This limitation is well recognised by the UIDAI in its working paper, which states that fingerprint authentication is not foolproof, since multiple factors (such as the degree and direction of the pressure applied while placing the finger on the sensor, excessively greasy or dry skin, and distortions caused by rendering a three-dimensional object into a flat plane) can result in “noise and inconsistencies” in the captured image. According to the paper, these distortions result in impairing the system performance and consequently limiting the widespread use of this technology”.

The other biometric data to be collected by the UID are iris scans and photographs. An iris scan cannot be done on people with corneal blindness, glaucoma or corneal scars. There are an estimated 6-8 million people in India with corneal blindness, according to researchers at the All India Institute of Medical Sciences, New Delhi. The number of people with corneal scars (caused by infections or injuries to the eyes) will be much more. It is reported that Cabinet Secretary K.M.Chandrasekhar has opposed the collection of iris scans, terming it a “waste of money.”

What is more, both fingerprint scanners and iris scanners can be easily deceived and “spoofed” – false fingerprints can be created using latex and adhesives, and coloured contact lenses can blur and obscure iris patterns.

5. Database security not assured

India does not have a robust legal framework or infrastructure for cybersecurity and has weak capabilities in this area – several of our high-security databases have been hacked in the recent past. The huge amounts of personal information collected in the UID database will most likely not be adequately protected and will be vulnerable to hackers and identity thieves. Indeed, hacker networks have already assessed the security levels of the proposed UID database and pronounced it easy to crack.

It is important to note that no country or organisation has successfully deployed a database (biometric or otherwise) of the size envisioned for the UID project, and no technical or corporate body in the world has the experience necessary to ensure its security.

The possibility of corruption and exploitation of data is far greater in a centralised database than when the information is dispersed across different databases. There is also a high risk of errors in the collection of information, recording of inaccurate data, corruption of data and unauthorised access.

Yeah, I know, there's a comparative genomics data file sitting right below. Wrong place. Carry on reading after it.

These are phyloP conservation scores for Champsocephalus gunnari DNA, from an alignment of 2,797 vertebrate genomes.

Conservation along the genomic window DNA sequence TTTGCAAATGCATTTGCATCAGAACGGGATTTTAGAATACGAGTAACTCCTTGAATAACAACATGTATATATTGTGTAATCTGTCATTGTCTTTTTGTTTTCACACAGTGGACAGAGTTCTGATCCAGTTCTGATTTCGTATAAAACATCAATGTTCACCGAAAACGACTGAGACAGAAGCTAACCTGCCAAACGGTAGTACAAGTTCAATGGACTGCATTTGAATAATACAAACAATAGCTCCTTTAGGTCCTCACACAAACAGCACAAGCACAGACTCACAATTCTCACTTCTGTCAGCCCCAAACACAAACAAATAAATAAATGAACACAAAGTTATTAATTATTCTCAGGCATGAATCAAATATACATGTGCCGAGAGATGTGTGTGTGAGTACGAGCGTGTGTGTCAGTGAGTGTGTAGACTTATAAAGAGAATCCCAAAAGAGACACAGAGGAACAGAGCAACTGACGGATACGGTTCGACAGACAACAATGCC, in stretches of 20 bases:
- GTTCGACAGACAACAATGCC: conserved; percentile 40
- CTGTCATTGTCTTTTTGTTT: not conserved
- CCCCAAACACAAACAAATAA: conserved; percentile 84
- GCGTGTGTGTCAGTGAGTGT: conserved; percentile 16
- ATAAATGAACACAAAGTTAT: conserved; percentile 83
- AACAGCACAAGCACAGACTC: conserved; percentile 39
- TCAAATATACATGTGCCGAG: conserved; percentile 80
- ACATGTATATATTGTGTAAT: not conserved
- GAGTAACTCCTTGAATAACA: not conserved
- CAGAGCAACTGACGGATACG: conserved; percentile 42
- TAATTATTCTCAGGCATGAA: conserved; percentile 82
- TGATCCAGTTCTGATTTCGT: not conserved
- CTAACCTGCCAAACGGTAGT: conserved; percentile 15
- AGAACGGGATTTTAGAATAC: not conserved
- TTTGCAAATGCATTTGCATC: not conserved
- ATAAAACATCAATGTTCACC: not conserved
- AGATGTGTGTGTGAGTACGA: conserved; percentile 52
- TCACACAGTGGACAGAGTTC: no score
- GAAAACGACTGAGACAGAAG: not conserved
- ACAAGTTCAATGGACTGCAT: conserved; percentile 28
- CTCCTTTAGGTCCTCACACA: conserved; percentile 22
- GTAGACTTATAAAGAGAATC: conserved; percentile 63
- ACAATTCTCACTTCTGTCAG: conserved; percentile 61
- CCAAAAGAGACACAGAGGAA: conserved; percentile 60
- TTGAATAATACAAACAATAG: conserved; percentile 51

Other countries with national identification systems have tried and failed to eliminate the risks of trading and selling of information. India, which has no generally established data protection laws (like the U.S. Federal Privacy Statute or the European Directive on Data Protection) is ill-equipped to deal with such problems.

The US – arguably the most surveillance-prone society in the world – passed a Federal law (the REAL ID Act, 2005) requiring the States to allow the Federal Department of Homeland Security to access State databases such as drivers’ licences and motor vehicle registration. As of 2008, not a single State has ratified this Act, and 25 States have passed legislations to exclude themselves from its purview.

Ironically, a confidential working paper titled “Creating a Unique Identity Number for Every Resident in India” was recently posted on the transparency website Wikileaks. The leaked document admits that “the UID database will be susceptible to attacks and leaks at various levels”.

If they cannot protect their own confidential documents, we cannot trust the UIDAI to protect the data they propose to collect from us.

6. Unjustifiable costs

The UID project has been launched without a feasibility study or cost-benefit analysis. The pilot to test the technology is being rolled out in Andhra Pradesh in September 2010, well after the drafting of the Bill. The current costs are estimated at Rs.45,000 crores. A budget provision of Rs. 1950/- crores has been made for the current year, of which over 200 crores has already been spent.